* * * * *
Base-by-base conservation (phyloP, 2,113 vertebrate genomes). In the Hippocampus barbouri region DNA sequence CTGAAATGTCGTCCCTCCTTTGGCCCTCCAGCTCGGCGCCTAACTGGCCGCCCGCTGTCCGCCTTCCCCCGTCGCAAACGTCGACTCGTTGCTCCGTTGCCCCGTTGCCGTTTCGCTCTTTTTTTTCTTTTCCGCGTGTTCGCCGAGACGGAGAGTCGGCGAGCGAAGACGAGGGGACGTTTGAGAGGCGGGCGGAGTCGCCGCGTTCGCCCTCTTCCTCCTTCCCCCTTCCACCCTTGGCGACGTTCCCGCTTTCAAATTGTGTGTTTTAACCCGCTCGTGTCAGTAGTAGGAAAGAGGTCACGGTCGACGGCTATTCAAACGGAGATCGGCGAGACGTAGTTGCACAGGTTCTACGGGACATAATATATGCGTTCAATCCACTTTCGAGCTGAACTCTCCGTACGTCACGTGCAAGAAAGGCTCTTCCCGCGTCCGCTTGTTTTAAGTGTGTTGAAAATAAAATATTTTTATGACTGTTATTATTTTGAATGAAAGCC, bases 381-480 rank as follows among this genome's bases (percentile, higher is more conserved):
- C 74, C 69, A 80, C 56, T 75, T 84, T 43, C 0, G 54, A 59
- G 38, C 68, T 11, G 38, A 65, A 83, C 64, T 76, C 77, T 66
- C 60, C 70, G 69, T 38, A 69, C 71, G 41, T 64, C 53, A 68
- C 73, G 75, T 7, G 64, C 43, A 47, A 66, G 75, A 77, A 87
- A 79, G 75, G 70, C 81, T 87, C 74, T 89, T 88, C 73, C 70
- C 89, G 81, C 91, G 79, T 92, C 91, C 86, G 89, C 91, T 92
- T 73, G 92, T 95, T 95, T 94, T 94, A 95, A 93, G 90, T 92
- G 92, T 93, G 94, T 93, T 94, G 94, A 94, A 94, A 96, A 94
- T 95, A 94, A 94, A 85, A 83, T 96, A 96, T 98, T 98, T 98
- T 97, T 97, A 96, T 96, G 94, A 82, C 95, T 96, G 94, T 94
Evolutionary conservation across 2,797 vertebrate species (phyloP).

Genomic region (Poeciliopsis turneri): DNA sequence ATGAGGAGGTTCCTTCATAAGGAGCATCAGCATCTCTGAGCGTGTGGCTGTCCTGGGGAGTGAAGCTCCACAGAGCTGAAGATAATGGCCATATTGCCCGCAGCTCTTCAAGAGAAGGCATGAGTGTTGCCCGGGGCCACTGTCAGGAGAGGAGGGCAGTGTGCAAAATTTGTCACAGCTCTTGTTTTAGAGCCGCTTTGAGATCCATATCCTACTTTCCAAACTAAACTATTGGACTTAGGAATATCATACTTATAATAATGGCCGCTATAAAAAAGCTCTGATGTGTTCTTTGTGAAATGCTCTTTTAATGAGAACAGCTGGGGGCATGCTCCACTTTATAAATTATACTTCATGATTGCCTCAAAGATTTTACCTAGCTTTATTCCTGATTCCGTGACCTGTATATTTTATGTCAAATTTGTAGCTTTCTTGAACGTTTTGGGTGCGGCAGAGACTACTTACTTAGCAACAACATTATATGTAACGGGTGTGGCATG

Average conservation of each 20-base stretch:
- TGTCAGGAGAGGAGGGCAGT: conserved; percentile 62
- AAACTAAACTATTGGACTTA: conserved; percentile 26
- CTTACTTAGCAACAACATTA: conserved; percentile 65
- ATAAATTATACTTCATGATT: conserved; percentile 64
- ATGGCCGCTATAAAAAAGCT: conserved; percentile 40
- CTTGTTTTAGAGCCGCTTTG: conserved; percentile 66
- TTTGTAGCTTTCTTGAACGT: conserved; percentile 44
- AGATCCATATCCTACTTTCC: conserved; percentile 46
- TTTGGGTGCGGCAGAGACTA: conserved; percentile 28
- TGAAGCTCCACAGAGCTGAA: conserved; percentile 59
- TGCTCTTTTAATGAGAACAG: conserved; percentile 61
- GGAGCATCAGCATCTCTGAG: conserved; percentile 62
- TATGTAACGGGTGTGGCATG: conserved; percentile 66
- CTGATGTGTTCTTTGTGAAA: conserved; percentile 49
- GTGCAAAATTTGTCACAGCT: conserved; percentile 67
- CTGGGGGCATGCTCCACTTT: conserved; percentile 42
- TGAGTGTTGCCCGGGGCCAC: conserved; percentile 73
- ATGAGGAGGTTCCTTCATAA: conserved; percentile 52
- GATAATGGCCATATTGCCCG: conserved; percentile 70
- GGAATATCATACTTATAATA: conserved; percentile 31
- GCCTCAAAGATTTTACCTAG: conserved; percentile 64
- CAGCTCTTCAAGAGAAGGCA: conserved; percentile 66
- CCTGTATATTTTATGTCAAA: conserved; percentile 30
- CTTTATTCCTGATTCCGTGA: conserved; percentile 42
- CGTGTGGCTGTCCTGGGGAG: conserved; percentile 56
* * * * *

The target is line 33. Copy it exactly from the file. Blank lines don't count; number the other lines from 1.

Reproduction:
- GATAATGGCCATATTGCCCG: conserved; percentile 70